Outcomes of Patients Receiving Downstream Revascularization After Initial Medical Management for Non–ST-Segment Elevation Acute Coronary Syndromes (From the TRILOGY ACS Trial)

Tomoya T. Hinohara, Matthew T. Roe, Harvey D. White, Keith A.A. Fox, Deepak L. Bhatt, Christian Hamm, Paul A. Gurbel, Philip E. Aylward, Stephen D. Wiviott, Kurt Huber, Megan L. Neely, E. Magnus Ohman

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2 Citations (Scopus)


Patients with non–ST-segment elevation acute coronary syndromes (NSTE ACS) are sometimes treated with medical management alone rather than an invasive strategy. Among those medically managed without revascularization and discharged, a proportion will require revascularization later on, but little is known about this population. In TRILOGY ACS, 9,326 patients with NSTE ACS who were selected for medical management alone were randomized to treatment with prasugrel or clopidogrel and discharged without revascularization. Patient characteristics and ischemic and bleeding outcomes through 30 months were compared between patients who underwent downstream revascularization after the index hospitalization and those who did not. A total of 662 patients (7.1%) underwent later revascularization by percutaneous coronary intervention (73.1%), coronary artery bypass graft surgery (26.4%), or the two (0.5%). Median time to revascularization was 121 days (twenty-fifth, seventy-fifth percentiles: 41, 326). Revascularized patients were younger, more likely to be male, and had higher rates of hyperlipidemia, diabetes mellitus, prior myocardial infarction, and prior revascularization compared with those not revascularized. Europe and North America had the highest rates of revascularization. During the follow-up period, those who underwent revascularization had a higher rate of the composite outcome of cardiovascular death, myocardial infarction, or stroke occurring after revascularization compared with those not revascularized (hazard ratio [HR] 2.73 [95% confidence interval {CI} 2.21 to 3.38], p < 0.001) as well as a higher rate of each of the individual outcomes. Major bleeding was also higher in those who underwent revascularization (GUSTO severe or life-threatening: HR 2.61 [95% CI 1.02 to 6.67], p = 0.045; TIMI major: HR 2.24 [95% CI 1.12 to 4.48], p = 0.022). There was no evidence that bleeding and ischemic outcomes varied by treatment with clopidogrel versus prasugrel. In conclusion, among patients initially medically managed after NSTE ACS, a small proportion later require revascularization and have a high rate of ischemic and major bleeding outcomes compared with those not requiring downstream revascularization.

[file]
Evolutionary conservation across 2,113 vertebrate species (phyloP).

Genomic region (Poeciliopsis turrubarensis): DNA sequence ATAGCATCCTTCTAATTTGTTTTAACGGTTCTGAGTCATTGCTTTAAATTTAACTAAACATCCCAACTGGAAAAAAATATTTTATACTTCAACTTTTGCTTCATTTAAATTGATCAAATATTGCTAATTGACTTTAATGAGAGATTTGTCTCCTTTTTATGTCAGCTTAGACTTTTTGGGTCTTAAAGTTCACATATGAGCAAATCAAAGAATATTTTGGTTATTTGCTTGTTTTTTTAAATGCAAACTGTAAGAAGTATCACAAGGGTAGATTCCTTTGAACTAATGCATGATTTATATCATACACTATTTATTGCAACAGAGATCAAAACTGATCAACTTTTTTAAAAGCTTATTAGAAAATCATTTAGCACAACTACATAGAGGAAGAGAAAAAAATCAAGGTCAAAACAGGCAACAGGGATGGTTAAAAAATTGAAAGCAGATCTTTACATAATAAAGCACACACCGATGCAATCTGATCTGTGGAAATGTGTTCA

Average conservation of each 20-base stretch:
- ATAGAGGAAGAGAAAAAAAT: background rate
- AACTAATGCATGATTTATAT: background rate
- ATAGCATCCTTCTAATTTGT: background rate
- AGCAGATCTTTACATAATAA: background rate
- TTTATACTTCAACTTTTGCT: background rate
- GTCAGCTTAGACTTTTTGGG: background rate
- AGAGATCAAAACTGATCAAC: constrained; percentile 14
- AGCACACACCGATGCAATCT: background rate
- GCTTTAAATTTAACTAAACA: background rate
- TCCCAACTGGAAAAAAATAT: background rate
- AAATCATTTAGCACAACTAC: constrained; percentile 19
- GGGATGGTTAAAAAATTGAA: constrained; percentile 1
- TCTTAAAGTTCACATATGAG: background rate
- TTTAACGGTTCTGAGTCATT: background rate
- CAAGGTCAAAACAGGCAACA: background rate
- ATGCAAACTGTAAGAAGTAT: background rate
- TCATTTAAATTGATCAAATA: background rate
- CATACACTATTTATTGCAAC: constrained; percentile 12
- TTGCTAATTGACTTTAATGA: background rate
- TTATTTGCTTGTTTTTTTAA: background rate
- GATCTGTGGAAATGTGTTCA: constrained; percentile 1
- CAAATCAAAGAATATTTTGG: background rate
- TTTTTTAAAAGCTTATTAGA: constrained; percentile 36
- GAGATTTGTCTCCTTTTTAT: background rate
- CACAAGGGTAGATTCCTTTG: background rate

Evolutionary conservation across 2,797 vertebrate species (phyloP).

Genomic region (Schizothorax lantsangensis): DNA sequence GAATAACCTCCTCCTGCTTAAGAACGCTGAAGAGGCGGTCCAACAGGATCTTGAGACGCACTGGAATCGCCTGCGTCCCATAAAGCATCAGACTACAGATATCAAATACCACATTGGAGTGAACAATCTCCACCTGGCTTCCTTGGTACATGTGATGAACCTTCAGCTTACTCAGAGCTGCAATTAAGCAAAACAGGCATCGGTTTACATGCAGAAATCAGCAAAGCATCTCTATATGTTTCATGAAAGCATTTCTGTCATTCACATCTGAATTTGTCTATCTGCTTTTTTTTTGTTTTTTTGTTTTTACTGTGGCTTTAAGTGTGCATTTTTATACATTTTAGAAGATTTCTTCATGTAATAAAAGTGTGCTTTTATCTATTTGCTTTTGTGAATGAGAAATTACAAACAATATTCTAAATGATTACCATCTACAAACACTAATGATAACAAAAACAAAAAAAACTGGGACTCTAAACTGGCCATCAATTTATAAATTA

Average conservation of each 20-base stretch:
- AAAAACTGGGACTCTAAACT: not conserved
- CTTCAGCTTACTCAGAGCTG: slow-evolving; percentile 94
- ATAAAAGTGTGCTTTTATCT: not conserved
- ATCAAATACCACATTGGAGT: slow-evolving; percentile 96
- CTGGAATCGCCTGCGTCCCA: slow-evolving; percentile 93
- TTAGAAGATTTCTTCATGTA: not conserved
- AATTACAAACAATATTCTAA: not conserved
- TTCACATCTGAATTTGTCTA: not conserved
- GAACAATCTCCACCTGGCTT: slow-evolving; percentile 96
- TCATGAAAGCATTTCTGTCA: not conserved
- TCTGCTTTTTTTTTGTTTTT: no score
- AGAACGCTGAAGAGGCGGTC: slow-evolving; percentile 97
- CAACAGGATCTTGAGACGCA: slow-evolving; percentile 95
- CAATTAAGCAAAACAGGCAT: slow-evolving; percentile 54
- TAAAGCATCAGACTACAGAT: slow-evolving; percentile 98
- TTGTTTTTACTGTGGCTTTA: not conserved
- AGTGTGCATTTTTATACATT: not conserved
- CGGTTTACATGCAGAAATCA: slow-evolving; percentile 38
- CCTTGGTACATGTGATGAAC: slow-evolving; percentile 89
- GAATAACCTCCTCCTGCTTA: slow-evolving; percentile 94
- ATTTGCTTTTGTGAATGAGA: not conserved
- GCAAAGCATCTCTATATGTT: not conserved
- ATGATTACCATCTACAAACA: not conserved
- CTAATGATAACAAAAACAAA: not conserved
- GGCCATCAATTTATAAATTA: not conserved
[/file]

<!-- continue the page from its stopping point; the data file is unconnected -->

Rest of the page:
Original languageEnglish
Pages (from-to)1322-1329
Number of pages8
JournalAmerican Journal of Cardiology
Issue number8
Publication statusPublished or Issued - 15 Oct 2018
Externally publishedYes

ASJC Scopus subject areas

  • Cardiology and Cardiovascular Medicine

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